4. Learn how to keep computers working.  
If you can diagnose and fix computers, servers, and even networks, that’s a great line to have on your resume even if you’re looking for a job at an art gallery.  Sure, large companies have dedicated IT staffs to keep things working.  But at smaller companies, the one worker who actually knows how to diagnose problems and fix them, even though it’s not her job, is bringing a lot of value to the workplace.  She's also saving the company potentially thousands of dollars in costs for outsourced IT support.  

5. Learn how to do good work.
The best way to get a good job is to be really good at your last job.  And it’s surprising how many college grads have never worked before and think that a college degree alone will make them stand out.  I think every high school kid should get a part-time job at some point before you graduate.  Not a fancy job filing at your mom’s law firm, but a regular teenage-kid-job like bagging groceries or flipping burgers or selling clothes at the mall.  You learn a lot about what you’re good (and not good) at, and what it takes to be successful.  Thrive at one job and you’ll have an advantage when you look to move on to your next one.  Have a string of successes by the time you graduate from college and you’ll be ahead of the competition.  

Now, before you write off any of those as not being applicable to your field of interest, I’d just remind you that people who make yoga mats for a living still need to sell them.  Computer engineers still need to write emails and even proposals.  The head of a non-profit agency needs to know how to read a financial statement and balance a budget.  Anyone who uses a computer would benefit from knowing how to keep it working properly.  And since everyone leaves college hoping to get a job, previous work experience benefits every college grad.

Which tests to take and when to take them

My friend Paul Kanarek at The Princeton Review just wrote a piece to help students decide which standardized tests to take and when to take them.  As is typically the case with anything Paul writes:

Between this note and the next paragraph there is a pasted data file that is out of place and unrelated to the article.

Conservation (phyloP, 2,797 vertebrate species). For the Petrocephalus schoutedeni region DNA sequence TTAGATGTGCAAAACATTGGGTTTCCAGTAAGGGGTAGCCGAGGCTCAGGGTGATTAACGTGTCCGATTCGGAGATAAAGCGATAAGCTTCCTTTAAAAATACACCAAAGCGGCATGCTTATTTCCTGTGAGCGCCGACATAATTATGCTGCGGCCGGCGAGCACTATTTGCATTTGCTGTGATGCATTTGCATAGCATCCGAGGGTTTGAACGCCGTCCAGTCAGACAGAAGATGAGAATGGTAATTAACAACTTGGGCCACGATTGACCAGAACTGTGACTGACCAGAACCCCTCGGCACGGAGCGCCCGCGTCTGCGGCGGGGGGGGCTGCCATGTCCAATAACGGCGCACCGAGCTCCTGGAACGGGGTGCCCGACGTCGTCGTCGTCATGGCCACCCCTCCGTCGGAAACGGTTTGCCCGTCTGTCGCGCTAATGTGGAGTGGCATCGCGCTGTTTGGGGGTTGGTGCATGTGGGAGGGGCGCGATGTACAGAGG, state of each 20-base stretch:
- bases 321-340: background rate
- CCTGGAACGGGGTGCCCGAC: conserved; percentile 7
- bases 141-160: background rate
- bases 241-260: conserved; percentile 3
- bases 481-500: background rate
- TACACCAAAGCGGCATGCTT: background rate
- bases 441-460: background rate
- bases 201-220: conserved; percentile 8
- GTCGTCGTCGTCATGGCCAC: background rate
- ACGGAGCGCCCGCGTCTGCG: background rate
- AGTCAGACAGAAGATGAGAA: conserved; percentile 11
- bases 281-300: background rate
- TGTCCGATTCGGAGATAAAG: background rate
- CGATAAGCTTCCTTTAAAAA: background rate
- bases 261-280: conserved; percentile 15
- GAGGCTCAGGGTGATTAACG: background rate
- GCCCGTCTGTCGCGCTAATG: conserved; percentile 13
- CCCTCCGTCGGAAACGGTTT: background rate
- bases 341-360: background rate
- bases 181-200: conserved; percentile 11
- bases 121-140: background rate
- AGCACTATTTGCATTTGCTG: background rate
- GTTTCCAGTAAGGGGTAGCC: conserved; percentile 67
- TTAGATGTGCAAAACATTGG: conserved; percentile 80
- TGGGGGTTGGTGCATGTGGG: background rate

1) It's excellent.

2) I had to look up at least one word to find out what it meant.

He gave me permission to share it, and you can download your copy here.  

How to train people to listen to you

When I was a freshman in college at my first official fraternity meeting, one of the older guys (who’s now a pediatrician), said to me:

“Kevin, I want you to notice something.  There are some guys here who always have to say something about every issue we talk about.  Watch what happens whenever they talk.”

The lesson became obvious pretty fast.  Whenever the talkers spoke, everyone just tuned out.  The talkers had trained the group not to listen to them. 

The guys people paid attention to were those who listened more than they talked, who weren’t afraid to contribute but did it when they really had something to say that was different from what had already been said.  Whenever they talked, everyone tuned in and the room got quiet fast.  And almost without exception, what they had to say was more insightful. 

It's fine to answer a question in class and be wrong.  It's fine to suggest something in a meeting that gets shot down.  Never be afraid to contribute.

But don't become one of those people who talks so much that you train people not to listen to you.  The more you listen, the more they'll listen back.  I still forget that sometimes, and it’s one of the best lessons I took from college. (Thank you, Dr. Mike).

Don’t hide

It’s scary to risk suffering the pain and embarrassment that can come with failing.    You might: